7th March 2016
David Jane, manager of Miton’s multi-asset fund range looks at how negative interest rates are now a natural extension of monetary policy in the hunt for economic growth…
The introduction of negative interest rates in Europe and now Japan doesn’t appear to have had the effect expected by central bankers.
The policy is supposed to stimulate the economy by encouraging individuals and companies to borrow more as it is cheaper and encourage savers to invest in riskier assets rather than leave their money on deposit.
We find the concept of negative yields difficult to understand. Whilst it is possible to believe an individual would be prepared to pay money to deposit his funds in a bank, where they may be safer than in his wallet, for a financial institution to lend money for the certainty of receiving less money back than they lent simply seems too confusing.
While seemingly absurd to those that live in the real world, financial markets have become so divorced from the real world that concepts such as negative interest rates become a natural extension of a monetary policy that has tried ever more novel tactics to increase growth.
So, in practice, negative interest rates are likely to perplex and confuse people and certainly are not likely to stimulate demand.
If borrowers didn’t want to borrow when money was as cheap as at any time in history, they are unlikely to change their minds when it is even cheaper.
Savers may even feel they need to save more as rates get ever lower in order to make up the lost income, rather than take on more risk, as policy-makers hope. Of course, the policy misses the point that the problem is not the price of money, it is an absence of demand in an economy that already has excess debt and worsening demographics.
Central banks are making the assumption that a cut in interest rates from zero to minus one is the same as a cut from five to four. It seems that the relationship breaks down at these low levels and maybe even reverses. Negative rates may have a damaging effect on the economy.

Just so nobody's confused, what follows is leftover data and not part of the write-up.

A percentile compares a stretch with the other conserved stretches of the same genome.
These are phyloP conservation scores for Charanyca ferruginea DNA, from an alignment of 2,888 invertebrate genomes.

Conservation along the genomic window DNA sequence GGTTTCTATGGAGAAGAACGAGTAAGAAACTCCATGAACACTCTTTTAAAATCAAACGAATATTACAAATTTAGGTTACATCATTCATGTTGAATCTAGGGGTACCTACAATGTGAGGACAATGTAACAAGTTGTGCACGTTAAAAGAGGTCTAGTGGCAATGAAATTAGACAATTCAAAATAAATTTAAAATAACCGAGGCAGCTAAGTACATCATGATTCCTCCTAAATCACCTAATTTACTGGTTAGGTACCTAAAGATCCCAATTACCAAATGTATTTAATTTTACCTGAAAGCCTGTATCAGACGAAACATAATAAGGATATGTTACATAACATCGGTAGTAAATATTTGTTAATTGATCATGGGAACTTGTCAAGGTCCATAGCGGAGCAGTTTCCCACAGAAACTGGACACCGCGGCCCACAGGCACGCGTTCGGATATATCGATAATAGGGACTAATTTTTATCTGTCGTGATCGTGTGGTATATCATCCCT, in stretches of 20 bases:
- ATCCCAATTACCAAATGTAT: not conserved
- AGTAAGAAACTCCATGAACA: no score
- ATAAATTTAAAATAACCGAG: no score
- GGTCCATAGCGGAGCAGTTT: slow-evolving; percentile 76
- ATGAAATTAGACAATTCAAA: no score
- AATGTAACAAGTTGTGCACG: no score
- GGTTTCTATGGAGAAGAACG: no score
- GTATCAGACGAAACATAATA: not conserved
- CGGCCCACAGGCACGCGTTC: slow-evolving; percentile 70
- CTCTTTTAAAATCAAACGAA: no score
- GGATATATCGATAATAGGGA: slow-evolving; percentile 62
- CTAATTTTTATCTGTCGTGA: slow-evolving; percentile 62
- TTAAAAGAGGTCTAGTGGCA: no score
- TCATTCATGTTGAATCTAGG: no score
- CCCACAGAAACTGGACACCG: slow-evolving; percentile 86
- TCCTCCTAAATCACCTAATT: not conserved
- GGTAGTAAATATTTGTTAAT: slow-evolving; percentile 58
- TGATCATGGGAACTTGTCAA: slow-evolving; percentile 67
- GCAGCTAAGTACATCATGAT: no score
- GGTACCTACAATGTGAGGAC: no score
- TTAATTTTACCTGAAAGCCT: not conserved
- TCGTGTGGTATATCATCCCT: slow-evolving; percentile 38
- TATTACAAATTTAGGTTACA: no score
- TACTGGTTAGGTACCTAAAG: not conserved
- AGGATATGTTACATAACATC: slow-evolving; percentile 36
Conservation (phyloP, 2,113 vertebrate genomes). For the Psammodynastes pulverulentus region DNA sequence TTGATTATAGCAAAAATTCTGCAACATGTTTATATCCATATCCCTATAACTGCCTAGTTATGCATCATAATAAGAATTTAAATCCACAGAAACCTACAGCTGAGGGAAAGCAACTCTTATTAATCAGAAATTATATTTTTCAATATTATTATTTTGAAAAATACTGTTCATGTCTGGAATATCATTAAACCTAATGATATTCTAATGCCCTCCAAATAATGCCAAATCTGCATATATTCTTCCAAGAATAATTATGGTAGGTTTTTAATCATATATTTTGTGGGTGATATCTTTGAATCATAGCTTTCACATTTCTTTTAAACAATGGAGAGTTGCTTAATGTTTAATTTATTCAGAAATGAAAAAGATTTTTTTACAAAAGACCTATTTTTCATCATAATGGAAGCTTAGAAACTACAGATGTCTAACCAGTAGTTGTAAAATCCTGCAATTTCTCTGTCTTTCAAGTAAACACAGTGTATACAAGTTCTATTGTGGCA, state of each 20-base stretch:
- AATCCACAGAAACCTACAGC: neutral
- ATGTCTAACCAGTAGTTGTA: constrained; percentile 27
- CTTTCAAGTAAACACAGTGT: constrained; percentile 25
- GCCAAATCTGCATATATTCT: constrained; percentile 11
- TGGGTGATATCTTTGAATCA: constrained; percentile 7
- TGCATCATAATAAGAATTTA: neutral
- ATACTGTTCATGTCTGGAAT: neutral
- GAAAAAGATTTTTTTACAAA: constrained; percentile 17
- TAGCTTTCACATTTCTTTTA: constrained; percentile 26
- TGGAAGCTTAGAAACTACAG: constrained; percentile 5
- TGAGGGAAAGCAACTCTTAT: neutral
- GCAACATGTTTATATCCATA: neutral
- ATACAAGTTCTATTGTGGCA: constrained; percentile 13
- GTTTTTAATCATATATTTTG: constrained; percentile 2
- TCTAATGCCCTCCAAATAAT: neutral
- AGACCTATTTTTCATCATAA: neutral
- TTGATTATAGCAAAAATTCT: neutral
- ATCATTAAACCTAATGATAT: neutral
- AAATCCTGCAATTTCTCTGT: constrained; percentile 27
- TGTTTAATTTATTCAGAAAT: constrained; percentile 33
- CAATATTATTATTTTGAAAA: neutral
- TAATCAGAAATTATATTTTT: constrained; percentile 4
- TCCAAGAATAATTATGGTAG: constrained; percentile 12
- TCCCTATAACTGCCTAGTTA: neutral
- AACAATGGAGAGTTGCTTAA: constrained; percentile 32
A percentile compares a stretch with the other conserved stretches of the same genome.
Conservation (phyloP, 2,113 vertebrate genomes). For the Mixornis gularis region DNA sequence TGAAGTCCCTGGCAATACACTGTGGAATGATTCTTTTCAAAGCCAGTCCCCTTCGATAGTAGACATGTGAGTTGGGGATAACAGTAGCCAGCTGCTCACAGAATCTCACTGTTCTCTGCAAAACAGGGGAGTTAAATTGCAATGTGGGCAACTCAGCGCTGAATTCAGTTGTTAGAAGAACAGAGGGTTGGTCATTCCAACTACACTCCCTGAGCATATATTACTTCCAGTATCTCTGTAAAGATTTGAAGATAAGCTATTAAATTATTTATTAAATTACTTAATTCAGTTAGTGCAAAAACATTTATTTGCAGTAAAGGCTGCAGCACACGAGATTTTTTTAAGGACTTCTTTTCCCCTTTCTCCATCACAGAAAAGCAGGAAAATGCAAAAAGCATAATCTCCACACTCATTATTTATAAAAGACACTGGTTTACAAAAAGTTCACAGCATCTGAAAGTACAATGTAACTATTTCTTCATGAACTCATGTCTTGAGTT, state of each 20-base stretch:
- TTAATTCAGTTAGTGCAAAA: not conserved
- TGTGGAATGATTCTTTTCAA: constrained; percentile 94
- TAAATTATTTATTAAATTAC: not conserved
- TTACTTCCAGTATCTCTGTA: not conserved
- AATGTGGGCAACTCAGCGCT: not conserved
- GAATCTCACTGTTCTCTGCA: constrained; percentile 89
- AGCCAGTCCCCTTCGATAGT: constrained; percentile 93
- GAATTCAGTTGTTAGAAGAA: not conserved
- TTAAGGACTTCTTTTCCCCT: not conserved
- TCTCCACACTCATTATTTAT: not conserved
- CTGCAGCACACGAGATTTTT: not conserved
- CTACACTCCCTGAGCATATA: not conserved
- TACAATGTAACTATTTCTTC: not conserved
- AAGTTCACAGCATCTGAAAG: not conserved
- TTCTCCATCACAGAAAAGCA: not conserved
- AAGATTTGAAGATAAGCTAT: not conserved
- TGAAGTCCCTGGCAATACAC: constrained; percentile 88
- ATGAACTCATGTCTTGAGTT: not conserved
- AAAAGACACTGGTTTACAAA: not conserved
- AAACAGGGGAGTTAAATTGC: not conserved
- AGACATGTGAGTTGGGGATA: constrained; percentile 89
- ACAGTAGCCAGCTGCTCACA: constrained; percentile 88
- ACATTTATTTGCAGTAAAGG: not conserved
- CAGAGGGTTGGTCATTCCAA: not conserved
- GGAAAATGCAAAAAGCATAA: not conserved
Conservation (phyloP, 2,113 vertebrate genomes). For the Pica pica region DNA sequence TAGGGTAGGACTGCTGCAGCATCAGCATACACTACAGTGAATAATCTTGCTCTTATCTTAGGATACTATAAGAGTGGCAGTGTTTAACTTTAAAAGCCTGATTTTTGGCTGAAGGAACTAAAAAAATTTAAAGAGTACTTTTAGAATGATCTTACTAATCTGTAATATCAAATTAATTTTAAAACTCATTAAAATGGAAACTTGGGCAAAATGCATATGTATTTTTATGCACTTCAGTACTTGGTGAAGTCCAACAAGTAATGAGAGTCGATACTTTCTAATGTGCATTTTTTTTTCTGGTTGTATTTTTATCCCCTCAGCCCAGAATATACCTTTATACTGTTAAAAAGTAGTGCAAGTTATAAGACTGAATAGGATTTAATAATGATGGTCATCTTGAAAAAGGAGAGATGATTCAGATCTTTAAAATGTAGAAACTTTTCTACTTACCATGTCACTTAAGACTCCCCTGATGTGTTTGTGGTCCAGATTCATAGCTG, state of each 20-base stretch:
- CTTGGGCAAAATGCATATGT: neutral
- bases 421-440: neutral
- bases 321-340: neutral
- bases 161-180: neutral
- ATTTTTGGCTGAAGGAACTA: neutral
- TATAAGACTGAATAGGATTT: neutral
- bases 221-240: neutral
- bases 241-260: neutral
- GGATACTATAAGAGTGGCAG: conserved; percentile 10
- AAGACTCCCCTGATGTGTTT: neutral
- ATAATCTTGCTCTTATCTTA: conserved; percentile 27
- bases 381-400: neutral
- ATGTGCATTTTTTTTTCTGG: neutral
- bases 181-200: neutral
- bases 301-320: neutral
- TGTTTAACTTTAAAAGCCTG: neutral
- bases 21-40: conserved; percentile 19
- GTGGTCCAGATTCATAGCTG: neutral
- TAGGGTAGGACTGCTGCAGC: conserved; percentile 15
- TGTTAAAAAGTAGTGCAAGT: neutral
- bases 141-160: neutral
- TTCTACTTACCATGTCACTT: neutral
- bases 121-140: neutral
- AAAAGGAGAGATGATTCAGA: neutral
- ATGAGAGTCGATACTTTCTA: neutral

Fixed income investors are now faced with a particularly daunting prospect; they can lend money to governments and be sure of losing some of their money, and potentially more in the event of inflation or default. In the meantime they will experience volatility of their capital. In effect, you put your money in the tin, shake it around for a few years and take what is left back out. A decidedly unattractive prospect.
There are, as ever, positive arguments to support buying bonds on negative yields. There may be positive real yields if inflation is even more negative, or yields may get even more negative, leading to capital gain in the near term; a classic “greater fool” argument.
Alternatively, they can lend money to companies for an ever-dwindling return when those companies seem to have little purpose for extra funds. In the main, companies have made very little capital expenditure in recent years. It seems the main use for additional borrowing in recent years has been for share buybacks, dividends and acquisitions rather than growth capital, at least in the developed world. China is a different story.
We feel it is wise to avoid those areas, particularly in Europe, that are most exposed to this policy, such as bank shares or shorter dated Euro denominated government or corporate bonds, as the risk seems too high.
We prefer to focus on areas where the old rules still apply, seeking out positive returns from attractive assets rather than hoping that there is a “greater fool” to buy loss making assets at an even higher price.